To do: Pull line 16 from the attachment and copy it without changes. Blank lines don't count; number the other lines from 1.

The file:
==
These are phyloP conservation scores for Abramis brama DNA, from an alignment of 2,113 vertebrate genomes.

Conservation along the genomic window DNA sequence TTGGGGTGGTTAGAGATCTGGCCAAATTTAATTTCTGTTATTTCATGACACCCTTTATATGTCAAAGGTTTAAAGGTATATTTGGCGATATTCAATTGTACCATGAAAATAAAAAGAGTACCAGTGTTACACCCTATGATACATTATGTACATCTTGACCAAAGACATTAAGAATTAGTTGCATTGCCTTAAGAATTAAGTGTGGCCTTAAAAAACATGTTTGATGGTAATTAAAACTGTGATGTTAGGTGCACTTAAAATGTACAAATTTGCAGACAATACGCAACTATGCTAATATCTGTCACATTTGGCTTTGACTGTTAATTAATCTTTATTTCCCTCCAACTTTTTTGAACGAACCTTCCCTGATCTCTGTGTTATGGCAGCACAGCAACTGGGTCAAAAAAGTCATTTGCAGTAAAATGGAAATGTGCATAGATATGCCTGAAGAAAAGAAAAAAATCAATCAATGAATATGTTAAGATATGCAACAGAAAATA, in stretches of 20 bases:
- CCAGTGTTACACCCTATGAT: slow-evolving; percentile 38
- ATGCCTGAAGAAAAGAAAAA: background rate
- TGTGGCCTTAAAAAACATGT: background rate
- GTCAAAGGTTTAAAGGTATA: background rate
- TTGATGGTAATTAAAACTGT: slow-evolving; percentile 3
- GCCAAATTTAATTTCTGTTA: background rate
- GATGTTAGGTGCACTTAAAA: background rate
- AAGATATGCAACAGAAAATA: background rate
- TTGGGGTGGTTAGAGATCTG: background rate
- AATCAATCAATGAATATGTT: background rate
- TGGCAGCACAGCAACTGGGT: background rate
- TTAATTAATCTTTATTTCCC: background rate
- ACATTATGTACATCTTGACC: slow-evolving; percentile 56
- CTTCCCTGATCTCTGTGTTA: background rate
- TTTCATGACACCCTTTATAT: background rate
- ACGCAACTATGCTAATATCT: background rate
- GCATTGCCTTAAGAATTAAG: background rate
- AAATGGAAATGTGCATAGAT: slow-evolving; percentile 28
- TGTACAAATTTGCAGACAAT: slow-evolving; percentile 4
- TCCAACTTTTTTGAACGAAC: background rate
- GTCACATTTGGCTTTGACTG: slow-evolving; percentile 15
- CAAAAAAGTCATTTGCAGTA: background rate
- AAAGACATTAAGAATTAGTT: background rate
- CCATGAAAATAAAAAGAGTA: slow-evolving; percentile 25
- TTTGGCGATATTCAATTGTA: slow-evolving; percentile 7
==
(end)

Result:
- CTTCCCTGATCTCTGTGTTA: background rate